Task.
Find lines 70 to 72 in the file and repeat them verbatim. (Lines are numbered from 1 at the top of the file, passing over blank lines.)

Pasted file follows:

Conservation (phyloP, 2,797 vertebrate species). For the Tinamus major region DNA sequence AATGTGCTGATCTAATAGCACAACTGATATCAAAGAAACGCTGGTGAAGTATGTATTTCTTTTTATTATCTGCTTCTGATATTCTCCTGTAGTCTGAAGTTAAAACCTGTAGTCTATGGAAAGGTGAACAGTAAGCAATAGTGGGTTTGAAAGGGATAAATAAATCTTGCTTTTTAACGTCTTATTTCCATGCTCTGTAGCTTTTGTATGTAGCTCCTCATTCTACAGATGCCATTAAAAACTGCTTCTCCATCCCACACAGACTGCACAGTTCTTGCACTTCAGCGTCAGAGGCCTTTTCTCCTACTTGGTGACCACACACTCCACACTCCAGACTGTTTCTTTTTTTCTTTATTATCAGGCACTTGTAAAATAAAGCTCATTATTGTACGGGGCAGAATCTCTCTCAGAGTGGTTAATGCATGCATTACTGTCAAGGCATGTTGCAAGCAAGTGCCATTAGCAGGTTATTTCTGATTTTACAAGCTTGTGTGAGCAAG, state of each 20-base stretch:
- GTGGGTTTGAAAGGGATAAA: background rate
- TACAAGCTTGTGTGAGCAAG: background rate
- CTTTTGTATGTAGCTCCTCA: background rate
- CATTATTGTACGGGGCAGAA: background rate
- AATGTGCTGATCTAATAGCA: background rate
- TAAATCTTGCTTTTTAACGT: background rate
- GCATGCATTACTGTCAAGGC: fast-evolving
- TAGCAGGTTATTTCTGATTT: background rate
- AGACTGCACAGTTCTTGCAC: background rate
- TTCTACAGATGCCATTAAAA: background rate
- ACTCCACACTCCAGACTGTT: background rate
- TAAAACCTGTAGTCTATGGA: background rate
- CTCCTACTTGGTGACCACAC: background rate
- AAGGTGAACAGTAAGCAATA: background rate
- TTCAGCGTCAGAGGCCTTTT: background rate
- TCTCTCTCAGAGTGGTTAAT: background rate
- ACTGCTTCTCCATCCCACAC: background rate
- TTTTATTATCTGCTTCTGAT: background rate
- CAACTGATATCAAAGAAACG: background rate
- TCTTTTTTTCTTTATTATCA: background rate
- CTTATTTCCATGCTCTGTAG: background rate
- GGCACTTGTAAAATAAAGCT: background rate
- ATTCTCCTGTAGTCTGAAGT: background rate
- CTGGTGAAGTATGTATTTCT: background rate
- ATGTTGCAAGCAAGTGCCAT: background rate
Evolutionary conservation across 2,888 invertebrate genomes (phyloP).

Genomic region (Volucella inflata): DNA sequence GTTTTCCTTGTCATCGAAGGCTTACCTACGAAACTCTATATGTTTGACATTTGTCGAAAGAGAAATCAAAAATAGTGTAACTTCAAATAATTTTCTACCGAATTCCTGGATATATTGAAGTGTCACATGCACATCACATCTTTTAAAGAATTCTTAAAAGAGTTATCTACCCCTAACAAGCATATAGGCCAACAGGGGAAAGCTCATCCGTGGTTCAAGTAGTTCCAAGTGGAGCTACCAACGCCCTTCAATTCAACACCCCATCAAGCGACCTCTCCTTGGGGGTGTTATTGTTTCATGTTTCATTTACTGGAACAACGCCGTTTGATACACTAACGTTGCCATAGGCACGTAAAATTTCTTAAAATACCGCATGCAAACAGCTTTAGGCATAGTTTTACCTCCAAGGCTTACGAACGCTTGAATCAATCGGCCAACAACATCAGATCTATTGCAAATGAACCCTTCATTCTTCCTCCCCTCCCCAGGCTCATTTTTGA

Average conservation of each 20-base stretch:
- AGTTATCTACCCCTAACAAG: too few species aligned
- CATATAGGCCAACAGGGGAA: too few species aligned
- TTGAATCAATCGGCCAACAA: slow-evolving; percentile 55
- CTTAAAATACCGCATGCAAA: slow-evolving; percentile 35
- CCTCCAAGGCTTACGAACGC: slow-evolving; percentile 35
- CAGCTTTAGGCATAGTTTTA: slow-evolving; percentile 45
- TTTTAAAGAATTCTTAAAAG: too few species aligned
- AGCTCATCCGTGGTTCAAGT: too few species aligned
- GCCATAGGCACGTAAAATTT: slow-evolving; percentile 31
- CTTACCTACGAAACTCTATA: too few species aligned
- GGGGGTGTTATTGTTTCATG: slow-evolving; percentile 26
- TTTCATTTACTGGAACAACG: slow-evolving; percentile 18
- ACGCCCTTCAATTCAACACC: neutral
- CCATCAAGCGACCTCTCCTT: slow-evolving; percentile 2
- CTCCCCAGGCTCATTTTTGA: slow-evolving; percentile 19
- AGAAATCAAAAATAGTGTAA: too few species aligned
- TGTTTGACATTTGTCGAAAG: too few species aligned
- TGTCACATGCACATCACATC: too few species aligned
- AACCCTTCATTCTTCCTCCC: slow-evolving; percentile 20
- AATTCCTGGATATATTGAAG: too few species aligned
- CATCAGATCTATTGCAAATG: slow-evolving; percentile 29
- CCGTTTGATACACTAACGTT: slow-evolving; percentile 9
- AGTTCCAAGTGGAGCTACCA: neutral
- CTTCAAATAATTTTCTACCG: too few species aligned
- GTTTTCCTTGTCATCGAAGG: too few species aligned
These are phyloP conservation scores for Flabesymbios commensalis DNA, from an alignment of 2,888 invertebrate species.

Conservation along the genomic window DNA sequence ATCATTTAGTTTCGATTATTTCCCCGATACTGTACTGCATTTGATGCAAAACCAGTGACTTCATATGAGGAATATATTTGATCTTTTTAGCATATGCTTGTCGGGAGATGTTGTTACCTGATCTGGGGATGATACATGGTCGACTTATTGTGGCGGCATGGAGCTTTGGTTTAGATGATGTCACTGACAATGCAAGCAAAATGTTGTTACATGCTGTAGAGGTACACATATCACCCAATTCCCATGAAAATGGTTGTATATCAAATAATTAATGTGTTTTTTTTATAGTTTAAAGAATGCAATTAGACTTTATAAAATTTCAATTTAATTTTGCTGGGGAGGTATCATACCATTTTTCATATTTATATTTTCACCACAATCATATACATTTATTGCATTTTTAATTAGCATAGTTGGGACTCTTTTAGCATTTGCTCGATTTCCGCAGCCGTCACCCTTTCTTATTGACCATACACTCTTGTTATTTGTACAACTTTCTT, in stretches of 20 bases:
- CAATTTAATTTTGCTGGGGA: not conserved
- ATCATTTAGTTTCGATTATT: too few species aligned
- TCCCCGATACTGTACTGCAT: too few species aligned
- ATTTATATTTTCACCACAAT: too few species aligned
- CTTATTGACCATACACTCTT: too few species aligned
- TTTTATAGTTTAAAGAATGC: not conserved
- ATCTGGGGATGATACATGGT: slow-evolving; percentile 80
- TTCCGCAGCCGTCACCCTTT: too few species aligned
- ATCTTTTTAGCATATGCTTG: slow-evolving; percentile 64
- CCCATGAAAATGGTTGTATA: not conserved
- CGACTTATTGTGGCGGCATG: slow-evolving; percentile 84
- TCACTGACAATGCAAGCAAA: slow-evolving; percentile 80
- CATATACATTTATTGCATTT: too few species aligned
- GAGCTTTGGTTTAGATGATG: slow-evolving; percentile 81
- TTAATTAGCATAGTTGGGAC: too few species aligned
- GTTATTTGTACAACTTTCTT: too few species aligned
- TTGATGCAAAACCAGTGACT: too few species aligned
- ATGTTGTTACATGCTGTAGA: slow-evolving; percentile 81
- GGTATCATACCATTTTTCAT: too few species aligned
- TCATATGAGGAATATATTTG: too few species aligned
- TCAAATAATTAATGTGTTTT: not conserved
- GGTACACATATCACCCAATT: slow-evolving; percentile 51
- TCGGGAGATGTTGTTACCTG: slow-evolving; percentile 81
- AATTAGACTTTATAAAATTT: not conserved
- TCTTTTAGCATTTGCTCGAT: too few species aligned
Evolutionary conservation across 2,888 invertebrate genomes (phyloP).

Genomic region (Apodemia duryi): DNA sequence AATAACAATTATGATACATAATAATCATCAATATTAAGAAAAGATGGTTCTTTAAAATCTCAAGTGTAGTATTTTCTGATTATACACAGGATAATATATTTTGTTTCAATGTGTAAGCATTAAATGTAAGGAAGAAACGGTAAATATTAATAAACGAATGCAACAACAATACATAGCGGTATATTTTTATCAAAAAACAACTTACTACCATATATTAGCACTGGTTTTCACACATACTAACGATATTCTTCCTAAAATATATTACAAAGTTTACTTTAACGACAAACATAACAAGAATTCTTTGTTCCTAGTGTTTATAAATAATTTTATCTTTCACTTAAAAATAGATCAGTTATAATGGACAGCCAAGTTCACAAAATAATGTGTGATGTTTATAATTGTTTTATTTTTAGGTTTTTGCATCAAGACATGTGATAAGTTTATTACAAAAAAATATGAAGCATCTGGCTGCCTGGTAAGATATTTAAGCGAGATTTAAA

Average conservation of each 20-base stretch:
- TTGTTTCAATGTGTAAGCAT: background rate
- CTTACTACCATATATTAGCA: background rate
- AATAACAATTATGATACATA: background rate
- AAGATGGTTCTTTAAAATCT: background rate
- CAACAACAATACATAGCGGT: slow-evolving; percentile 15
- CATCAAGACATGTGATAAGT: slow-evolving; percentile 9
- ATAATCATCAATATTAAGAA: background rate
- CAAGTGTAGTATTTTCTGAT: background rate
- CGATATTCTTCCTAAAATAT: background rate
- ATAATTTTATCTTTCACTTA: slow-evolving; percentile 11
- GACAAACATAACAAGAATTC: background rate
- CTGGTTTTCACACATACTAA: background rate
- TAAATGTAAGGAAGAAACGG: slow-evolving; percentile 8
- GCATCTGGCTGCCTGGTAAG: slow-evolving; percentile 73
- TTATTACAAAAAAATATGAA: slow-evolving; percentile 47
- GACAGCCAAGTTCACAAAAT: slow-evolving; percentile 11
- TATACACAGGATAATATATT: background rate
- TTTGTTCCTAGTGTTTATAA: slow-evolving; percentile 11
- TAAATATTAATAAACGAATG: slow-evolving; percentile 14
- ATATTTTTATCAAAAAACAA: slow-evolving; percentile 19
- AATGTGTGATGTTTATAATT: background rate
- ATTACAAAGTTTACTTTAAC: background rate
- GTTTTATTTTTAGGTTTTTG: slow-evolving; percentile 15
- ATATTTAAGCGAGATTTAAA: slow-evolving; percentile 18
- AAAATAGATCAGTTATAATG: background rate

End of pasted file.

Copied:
- GAGCTTTGGTTTAGATGATG: slow-evolving; percentile 81
- TTAATTAGCATAGTTGGGAC: too few species aligned
- GTTATTTGTACAACTTTCTT: too few species aligned